Millennials are the largest generation since the Baby Boomers. That might be a frightening reality to some lawyers, especially those of the Boomer generation. We have all heard the stories and rumors about how exasperating millennials are: they’re always on their phones, they have strange priorities, and they don’t have a strong work ethic. Millennials have gotten a lot of attention as a generation, and the majority of it isn’t positive. That perception can, and should, be shifted.
By 2021, millennials will make up over half of the U.S. workforce. Many of the Baby Boomers are starting to retire, and there are not enough Gen Xers in the workforce to replace all of them. Like it or not, capturing the talent of the millennial generation is imperative to the success of many businesses, including law firms. It is not an option to avoid millennials in the workforce any longer, either as employees or as clients.
In fact, the law firm as we know it may be changing, for the better—due to the influence of the millennial lawyers. Susan Smith Blakely likens the millennials to the Greatest Generation in her book, What Millennial Lawyers Want: A Bridge from the Past to the Future of Law Practice. She notes that millennials do indeed have a different set of priorities than the generations of lawyers who have come before them, because they grew up watching the workaholic lawyers whose lives were often complicated by greed, stress-related illnesses, addiction issues, and failed marriages. Millennial lawyers, like the Greatest Generation lawyers, reject this contention that the practice of law must come at such great personal cost. She reports that millennial lawyers value simpler lives, sharing, teamwork, fairness, interpersonal relationships, work-life balance, having effort acknowledged and appreciated, and living life fully outside of the workplace.
So how is the law firm built on the blood, sweat, and tears of the Baby Boomers to survive in the hands of millennial attorneys? Bridging the generational gap happens when both generations learn how to connect with each other professionally. There is a lot that millennials can offer law firms, and there are so many lessons to be passed down by the previous generations of attorneys.
Contrary to popular Boomer belief, millennials are not afraid of hard work. Millennial lawyers want to be seen as part of the team and feel that their work matters. Engaging their desire to work hard involves making the work they do feel valuable and valued. A key component to engage them in law firm culture is the mentor-mentee relationship. Law firms should push millennial attorneys to seek out their own mentors. The days of matching mentors with mentees based on geographic location, law school, or gender are over, because those methods did not work. Millennials need to take the initiative to seek out good mentors for themselves, and nurture those relationships. They must keep in mind that their more experienced mentors are giving up precious time that could be spent in many other ways, and to truly appreciate that. Applying the lessons that mentors have learned the hard way can really help the mentees succeed, and what mentor does not want to see their mentee succeed? It’s a win-win.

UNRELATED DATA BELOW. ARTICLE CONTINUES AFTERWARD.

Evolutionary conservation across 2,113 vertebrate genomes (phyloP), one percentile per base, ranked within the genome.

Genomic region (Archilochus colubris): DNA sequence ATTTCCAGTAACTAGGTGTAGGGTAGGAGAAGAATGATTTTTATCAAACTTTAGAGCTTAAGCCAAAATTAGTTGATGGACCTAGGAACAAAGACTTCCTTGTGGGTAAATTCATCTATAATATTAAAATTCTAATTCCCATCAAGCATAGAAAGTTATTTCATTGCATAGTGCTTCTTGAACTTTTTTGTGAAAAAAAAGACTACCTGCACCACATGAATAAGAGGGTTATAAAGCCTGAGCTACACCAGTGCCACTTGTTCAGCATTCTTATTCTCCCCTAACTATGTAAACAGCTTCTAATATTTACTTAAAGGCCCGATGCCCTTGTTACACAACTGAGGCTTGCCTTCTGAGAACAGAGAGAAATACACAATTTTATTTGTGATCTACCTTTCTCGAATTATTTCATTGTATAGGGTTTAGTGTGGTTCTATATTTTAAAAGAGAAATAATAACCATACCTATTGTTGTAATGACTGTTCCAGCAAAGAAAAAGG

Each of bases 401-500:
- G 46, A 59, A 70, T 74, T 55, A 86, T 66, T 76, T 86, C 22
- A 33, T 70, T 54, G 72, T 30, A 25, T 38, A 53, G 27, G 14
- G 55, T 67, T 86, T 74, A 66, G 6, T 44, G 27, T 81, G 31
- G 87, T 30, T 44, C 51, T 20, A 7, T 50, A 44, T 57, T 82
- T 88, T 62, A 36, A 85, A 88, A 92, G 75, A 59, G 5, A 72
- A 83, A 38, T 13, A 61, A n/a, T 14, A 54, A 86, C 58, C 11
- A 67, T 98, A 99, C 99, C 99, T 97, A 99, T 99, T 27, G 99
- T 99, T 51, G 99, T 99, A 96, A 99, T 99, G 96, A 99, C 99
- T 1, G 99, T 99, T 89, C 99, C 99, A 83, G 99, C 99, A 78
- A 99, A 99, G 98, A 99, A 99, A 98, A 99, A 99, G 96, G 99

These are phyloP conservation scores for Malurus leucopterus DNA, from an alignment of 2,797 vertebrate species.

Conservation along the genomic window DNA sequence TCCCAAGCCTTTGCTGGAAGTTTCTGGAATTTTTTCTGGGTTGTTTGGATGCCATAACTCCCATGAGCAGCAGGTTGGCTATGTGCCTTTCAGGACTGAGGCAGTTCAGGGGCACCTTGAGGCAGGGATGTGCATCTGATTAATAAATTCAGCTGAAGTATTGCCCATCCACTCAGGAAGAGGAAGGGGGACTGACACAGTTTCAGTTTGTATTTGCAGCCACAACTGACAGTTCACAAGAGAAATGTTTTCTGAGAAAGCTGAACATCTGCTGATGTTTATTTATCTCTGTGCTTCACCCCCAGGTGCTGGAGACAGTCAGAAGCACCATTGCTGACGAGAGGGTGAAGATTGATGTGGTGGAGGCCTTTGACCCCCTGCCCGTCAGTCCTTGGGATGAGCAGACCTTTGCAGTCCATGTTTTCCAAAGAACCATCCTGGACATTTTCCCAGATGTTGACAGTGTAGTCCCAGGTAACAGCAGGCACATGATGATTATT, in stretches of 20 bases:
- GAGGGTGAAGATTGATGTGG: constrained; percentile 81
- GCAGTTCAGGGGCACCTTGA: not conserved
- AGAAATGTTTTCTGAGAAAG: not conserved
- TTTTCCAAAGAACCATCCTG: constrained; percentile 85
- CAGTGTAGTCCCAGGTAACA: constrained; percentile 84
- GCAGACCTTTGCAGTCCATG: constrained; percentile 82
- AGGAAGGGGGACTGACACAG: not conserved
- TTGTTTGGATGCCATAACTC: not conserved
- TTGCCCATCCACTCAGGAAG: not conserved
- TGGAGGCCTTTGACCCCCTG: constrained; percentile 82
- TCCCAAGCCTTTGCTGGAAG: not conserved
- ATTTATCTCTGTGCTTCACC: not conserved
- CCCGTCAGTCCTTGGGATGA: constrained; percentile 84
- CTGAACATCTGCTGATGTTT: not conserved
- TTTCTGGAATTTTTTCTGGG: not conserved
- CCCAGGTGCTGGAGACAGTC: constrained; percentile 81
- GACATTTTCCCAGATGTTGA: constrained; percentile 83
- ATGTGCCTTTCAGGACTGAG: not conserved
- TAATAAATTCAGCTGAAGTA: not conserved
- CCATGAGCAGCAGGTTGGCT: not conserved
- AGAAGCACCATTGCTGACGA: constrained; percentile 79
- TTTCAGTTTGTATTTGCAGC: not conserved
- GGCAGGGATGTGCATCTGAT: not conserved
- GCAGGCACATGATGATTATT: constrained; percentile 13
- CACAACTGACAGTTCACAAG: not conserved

Appreciating millennial lawyers’ penchant for the latest technology is a quick way to engage them in business, both as employees and as clients. More seasoned lawyers should embrace the millennials’ tendencies to do things quickly and efficiently, just as the millennial lawyers should remember the importance of doing a job correctly and the power of face-to-face communication. Everyone benefits when millennials remember to send handwritten thank-you notes and pick up the phone to dial clients directly (instead of using e-mail), and everyone wins when technology is utilized for the greatest good of the firm.
Transparency and clarity between associates and partners goes a long way with keeping the professional relationship positive. Millennials will not only work harder if they are fully engaged, but they will continue to strive to do their best with feedback from senior attorneys, mentors, partners, and managers. Meeting twice a year is no longer enough. All team members should make the time in their busy schedules to give and receive both good and bad feedback, compliments, constructive criticism, and lessons to learn.
Harnessing the power of the millennial attorneys is critical to the modern practice of law. Encouraging personal touches, providing feedback and honesty, and fully engaging millennials as a part of the team will help law firms continue to thrive well into the future.